A friend of mine asked why I haven’t been posting lately. Well, life gets in the way. But also I’ve been cooking much of the same things so nothing too interesting or new, lots of Korean dishes (they need their own posts). There has been a few of things in the past month that I found interesting and new. The most recent has been homemade beef jerky and the one I’ve been most excited about.
Yup, beef jerky. We love them, eat them by the pound if we had them. Years ago when Bisher’s was still in the Old Poway location (and under the old ownership), they used to carry a spicy sweet jerky that was akin to crack. Couldn’t stop eating it but it was almost as costly as its weight in gold. Could have been for all I knew. I would have sold the kids if that’s what it meant to get more. Luckily I don’t have kids. Well, that’s if you don’t count the four-legged versions. Anywho…
The notion of making jerky is not a new one, been rolling that idea in my head for quite some time. Even tried the oven method once upon a time with sub-par results. Just never got serious about it since a dehydrator would be another gizmo to store somewhere. I really didn’t want to do the whole smoker method which required that I sort of watch over the smoker all day. With a dehydrator, I could just plug it in, walk away and in so many hours, jerky! Since life is short, I said why not. I had a gift card that was burning a hole in my pocket (as the Mister claims) and so I gotz me a new food dehydrator. The Mister wasn’t convinced that it would be cost effective to make our own say to buying Jack’s. But it’s not about being cost effective but more about time effectiveness AND having jerky that’s better than what we could buy.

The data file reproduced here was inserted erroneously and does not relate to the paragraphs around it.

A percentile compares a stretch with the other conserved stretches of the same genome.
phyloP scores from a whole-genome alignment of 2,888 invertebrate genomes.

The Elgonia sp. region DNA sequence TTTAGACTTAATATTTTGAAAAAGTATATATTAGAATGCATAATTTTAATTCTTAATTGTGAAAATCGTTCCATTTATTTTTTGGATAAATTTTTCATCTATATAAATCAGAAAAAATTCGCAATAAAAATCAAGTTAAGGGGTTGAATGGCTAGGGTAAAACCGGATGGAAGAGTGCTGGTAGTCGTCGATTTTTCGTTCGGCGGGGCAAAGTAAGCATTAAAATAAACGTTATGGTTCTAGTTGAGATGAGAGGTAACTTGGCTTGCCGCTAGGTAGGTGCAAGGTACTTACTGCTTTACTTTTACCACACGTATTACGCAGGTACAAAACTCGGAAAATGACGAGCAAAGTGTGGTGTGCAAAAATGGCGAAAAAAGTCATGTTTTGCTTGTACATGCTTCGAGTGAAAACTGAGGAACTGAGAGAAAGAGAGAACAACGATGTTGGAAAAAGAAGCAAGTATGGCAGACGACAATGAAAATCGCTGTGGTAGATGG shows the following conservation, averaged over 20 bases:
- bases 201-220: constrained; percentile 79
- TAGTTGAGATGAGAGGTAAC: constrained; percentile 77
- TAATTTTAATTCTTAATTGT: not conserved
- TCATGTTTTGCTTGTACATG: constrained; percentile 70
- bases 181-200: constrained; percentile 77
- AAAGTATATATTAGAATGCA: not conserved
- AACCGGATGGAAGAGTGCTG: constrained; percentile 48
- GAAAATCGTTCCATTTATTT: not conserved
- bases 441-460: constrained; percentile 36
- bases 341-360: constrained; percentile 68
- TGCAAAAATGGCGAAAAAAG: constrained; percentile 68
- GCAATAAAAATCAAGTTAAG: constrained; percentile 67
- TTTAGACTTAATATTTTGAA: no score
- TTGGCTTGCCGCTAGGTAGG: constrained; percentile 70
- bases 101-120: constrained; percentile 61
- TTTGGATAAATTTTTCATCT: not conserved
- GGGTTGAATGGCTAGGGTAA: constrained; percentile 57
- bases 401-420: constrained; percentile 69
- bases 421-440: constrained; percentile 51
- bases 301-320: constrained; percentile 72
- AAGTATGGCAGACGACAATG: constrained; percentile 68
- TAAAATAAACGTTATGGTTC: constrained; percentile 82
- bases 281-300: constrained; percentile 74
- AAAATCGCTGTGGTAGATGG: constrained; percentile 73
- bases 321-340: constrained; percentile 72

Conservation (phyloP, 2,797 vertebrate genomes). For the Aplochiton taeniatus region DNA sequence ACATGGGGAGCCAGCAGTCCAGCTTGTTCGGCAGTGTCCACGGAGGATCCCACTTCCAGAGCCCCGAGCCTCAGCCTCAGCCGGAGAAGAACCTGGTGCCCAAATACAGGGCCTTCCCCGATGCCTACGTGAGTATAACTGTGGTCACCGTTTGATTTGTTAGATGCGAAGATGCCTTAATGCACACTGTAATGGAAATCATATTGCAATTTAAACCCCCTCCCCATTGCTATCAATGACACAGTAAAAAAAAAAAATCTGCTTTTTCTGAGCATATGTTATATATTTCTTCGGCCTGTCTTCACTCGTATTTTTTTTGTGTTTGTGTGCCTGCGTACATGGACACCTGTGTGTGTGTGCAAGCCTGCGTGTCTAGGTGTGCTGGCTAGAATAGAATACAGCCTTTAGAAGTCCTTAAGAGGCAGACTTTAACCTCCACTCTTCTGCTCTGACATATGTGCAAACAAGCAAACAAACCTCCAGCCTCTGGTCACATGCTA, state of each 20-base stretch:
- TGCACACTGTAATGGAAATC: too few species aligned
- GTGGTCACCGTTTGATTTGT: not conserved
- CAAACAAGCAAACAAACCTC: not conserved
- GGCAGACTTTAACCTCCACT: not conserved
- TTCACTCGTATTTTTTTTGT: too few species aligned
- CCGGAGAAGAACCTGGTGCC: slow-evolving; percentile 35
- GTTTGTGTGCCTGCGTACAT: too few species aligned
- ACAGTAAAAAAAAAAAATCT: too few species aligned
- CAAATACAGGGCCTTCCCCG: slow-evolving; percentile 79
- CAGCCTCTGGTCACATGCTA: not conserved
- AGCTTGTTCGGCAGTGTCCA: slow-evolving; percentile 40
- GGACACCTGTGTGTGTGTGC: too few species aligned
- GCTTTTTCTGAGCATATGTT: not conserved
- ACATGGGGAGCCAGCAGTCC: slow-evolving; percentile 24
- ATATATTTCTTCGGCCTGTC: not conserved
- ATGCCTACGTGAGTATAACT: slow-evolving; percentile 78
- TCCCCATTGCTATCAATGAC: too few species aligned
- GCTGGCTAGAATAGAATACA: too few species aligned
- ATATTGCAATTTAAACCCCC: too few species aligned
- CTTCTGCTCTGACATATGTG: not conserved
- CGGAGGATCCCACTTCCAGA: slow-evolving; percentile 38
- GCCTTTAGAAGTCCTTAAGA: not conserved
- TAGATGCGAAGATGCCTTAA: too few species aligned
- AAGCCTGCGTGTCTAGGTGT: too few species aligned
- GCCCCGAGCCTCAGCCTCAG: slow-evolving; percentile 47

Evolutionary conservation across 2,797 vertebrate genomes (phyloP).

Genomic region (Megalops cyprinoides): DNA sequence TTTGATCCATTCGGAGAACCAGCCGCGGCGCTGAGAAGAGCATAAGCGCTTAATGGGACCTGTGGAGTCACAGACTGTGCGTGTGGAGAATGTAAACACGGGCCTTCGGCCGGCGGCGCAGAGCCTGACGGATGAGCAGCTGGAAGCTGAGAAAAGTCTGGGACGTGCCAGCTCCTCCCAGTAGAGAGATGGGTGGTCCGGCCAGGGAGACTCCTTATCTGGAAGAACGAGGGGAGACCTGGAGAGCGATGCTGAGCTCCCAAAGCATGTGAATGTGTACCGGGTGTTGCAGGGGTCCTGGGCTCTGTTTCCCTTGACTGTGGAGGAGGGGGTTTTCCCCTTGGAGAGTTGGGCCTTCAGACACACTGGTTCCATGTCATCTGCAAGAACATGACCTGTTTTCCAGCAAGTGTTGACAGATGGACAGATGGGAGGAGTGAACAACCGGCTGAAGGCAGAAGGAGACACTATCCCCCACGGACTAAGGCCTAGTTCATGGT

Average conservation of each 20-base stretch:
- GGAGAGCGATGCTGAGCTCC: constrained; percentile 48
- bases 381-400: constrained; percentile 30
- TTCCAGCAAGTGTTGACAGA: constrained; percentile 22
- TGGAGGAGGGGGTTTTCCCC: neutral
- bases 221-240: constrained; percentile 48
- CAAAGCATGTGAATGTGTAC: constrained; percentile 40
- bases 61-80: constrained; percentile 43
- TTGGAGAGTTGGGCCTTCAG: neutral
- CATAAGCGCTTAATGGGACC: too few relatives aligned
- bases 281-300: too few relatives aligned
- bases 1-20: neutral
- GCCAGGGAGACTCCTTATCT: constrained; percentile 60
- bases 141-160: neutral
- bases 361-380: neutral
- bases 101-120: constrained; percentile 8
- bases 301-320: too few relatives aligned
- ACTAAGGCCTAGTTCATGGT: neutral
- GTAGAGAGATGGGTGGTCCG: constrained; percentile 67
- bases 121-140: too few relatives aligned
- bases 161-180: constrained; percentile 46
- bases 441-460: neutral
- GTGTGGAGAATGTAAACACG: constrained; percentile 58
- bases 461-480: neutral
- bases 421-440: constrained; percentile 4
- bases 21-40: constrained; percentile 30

I got the Nesco FD-80 based on the reviews. I liked the shape of it and the ability to control the temperature. It was a bit bigger than I realized but I was glad for the size when I did my first batch of jerky.
The recipe I used was pretty straightforward. I was making kalbi that day so I used the same liquid base and went from there.
- 1 C soy sauce (I used Sempio Korean soy sauce)
- 1 tablespoon Shaoxing cooking wine (can substitute with sake or soju, I was out of both)
- 2 tablespoon Worchestshire sauce
- 1/4 C honey
- 3/4 C sugar (you can use brown sugar too)
- 2 garlic cloves (can substitute with 1/2 teaspoon garlic powder)
- 2 tablespoon gochugaru (Korean pepper flakes), adjust amount to your own liking
- 1 heaping tablespoon ground black pepper
- 1/4 teaspoon onion powder
- 1/4 teaspoon powder ginger (you can always use fresh, I was lazy)
- Pinch of Accent (msg), about 1/8 teaspoon (leave out if you’re squeamish)
Everything went into the blender for the marinade.This will marinade up to 2.5 lb of sliced beef.